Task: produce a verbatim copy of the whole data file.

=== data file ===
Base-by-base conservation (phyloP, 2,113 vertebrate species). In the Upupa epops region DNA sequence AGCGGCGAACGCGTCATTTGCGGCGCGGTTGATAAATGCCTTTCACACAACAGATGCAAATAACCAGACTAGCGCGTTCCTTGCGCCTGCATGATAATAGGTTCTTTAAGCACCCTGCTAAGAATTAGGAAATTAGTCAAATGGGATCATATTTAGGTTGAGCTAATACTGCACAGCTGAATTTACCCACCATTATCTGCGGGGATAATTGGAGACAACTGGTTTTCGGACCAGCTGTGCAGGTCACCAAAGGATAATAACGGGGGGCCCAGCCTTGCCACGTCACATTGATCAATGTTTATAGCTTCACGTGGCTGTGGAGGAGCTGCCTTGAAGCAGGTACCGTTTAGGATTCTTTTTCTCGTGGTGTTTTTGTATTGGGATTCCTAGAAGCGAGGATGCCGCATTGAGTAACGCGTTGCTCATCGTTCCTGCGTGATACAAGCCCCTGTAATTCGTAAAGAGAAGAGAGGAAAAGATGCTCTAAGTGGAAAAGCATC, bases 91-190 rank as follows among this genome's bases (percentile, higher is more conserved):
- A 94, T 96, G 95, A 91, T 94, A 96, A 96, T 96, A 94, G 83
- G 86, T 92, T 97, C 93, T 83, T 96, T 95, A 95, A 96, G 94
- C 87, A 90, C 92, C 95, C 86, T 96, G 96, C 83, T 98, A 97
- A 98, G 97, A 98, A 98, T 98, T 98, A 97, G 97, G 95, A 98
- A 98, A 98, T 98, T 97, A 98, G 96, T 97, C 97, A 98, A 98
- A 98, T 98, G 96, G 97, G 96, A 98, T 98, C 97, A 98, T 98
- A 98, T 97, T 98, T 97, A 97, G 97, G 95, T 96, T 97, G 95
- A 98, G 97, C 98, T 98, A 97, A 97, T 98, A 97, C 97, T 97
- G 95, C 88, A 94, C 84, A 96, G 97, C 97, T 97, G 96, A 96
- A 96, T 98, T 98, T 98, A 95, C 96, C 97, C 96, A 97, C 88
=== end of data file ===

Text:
Base-by-base conservation (phyloP, 2,113 vertebrate species). In the Upupa epops region DNA sequence AGCGGCGAACGCGTCATTTGCGGCGCGGTTGATAAATGCCTTTCACACAACAGATGCAAATAACCAGACTAGCGCGTTCCTTGCGCCTGCATGATAATAGGTTCTTTAAGCACCCTGCTAAGAATTAGGAAATTAGTCAAATGGGATCATATTTAGGTTGAGCTAATACTGCACAGCTGAATTTACCCACCATTATCTGCGGGGATAATTGGAGACAACTGGTTTTCGGACCAGCTGTGCAGGTCACCAAAGGATAATAACGGGGGGCCCAGCCTTGCCACGTCACATTGATCAATGTTTATAGCTTCACGTGGCTGTGGAGGAGCTGCCTTGAAGCAGGTACCGTTTAGGATTCTTTTTCTCGTGGTGTTTTTGTATTGGGATTCCTAGAAGCGAGGATGCCGCATTGAGTAACGCGTTGCTCATCGTTCCTGCGTGATACAAGCCCCTGTAATTCGTAAAGAGAAGAGAGGAAAAGATGCTCTAAGTGGAAAAGCATC, bases 91-190 rank as follows among this genome's bases (percentile, higher is more conserved):
- A 94, T 96, G 95, A 91, T 94, A 96, A 96, T 96, A 94, G 83
- G 86, T 92, T 97, C 93, T 83, T 96, T 95, A 95, A 96, G 94
- C 87, A 90, C 92, C 95, C 86, T 96, G 96, C 83, T 98, A 97
- A 98, G 97, A 98, A 98, T 98, T 98, A 97, G 97, G 95, A 98
- A 98, A 98, T 98, T 97, A 98, G 96, T 97, C 97, A 98, A 98
- A 98, T 98, G 96, G 97, G 96, A 98, T 98, C 97, A 98, T 98
- A 98, T 97, T 98, T 97, A 97, G 97, G 95, T 96, T 97, G 95
- A 98, G 97, C 98, T 98, A 97, A 97, T 98, A 97, C 97, T 97
- G 95, C 88, A 94, C 84, A 96, G 97, C 97, T 97, G 96, A 96
- A 96, T 98, T 98, T 98, A 95, C 96, C 97, C 96, A 97, C 88